Let Avni Live: How tigress T1 in Maharashtra has been given death sentence without fair trial

There is no reason to pull the trigger at an animal whose space we have entered.

 |  3-minute read |   04-10-2018
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A tigress in the Loni forest of Maharashtra’s Yavatmal district has been awarded death sentence. This, when the charge of being a man-eater levelled against T1, or Avni, hasn’t even been proven conclusively.

Avni, a mother of two, will be shot as soon as it is sighted by the forest department personnel. Its two cubs are consequently expected to die without food since they haven’t yet learnt how to survive in the forest. It is usually the tigress that teaches cubs the tricks to live and rule the forest.

The Supreme Court upheld the ‘shoot-at-sight’ notice against the tigress on September 12.

tigress-690_100418040911.jpgWho is the real threat — tigers or humans? (Source: Reuters/Photo for representation only)

According to reports, the Maharashtra forest department had claimed that the six-year-old tigress, along with two of her cubs, had consumed 60 per cent of a human corpse in September, which led to the decision of declaring her as a 'man-eater'. Avni, reportedly, had claimed at least 9 lives till September.

The forest department has claimed that while they have been trying to reach ‘touching distance’ of the tigress to dart her with a tranquilliser for months, they have failed.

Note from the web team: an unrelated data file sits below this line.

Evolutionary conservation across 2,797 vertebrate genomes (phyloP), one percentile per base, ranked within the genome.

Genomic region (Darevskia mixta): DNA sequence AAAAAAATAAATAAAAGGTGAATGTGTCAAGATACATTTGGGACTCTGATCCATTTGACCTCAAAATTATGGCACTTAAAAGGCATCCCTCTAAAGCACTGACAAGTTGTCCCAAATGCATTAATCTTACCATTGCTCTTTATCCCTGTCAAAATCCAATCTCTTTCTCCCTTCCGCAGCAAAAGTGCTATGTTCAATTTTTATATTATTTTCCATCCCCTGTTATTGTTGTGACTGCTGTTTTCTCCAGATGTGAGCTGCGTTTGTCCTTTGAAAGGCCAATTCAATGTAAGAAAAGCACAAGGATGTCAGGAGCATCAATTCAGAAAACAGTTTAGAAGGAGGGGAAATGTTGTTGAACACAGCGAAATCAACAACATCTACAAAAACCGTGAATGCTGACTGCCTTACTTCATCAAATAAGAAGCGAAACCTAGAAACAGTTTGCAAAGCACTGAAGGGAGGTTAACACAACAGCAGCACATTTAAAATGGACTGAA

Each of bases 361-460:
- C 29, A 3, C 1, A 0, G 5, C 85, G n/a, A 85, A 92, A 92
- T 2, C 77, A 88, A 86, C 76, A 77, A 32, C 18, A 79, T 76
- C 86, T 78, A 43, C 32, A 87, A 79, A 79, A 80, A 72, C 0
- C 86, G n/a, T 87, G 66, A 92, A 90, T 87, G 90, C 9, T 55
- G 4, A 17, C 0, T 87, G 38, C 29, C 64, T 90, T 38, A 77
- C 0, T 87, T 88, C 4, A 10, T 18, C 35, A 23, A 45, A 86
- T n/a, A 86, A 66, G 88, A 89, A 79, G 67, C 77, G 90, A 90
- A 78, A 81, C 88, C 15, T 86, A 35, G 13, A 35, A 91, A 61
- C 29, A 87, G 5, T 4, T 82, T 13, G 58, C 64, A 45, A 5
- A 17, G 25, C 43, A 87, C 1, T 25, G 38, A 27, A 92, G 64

The petitioners in the case, Ajay Dubey of Bhopal's NGO Prayatna and Simarat Sandhu of the Save the Tiger campaign in Delhi, have been pleading that if the tigress was killed, her cubs would not be able to survive in the forest.

The obsession, however, to execute the ‘death sentence’ is so acute that forest officials are reportedly mulling the use of Calvin Klein perfume to lure the elusive tigress. The perfume is believed to be effective in luring nocturnal animals.

Shaken that the death sentence has come at a time when the country is trying to save its tigers, social media users have started a campaign #LetAvniLive. A petition on Change.org meanwhile is trying to build support around the idea that if Avni is indeed a threat, it should be tranquilised — not killed straightaway.

Being on top of the evolutionary chain, we as humans have encroached upon the space nature designated to wildlife. While there is certainly an argument for the human race’s need for space to expand, there is no reason to pull the trigger at an animal whose space we have entered.

On October 3, Prime Minister Narendra Modi was granted the United Nation's Champions of the Earth Award for 2018. Receiving the award, Modi said, “When I say ‘Sabka Saath’, I also include nature in it.”

champion-690_100418031854.jpgPM Narendra Modi receives the UN's top environmental honour 'Champions of The Earth'  (Source: PTI)

Nature includes Avni too. It includes her two cubs as well, who are facing a painful death that is certainly avoidable.

World Wildlife Fund explains why tigers need to be protected.

It says, “The tiger is a unique animal which plays a pivotal role in the health and diversity of an ecosystem. It is a top predator which is at the apex of the food chain and keeps the population of wild ungulates in check, thereby maintaining the balance between prey herbivores and the vegetation upon which they feed. Therefore, the presence of tigers in the forest is an indicator of the well being of the ecosystem. The extinction of this top predator is an indication that its ecosystem is not sufficiently protected, and neither would it exist for long thereafter.”

What we decide on Avni’s fate will actually spell our attitude towards wildlife.

We surely owe it to nature to be responsible cohabitants of the planet, not greedy and reckless encroachers.

Also read: India's first river linking project will drown its precious tigers


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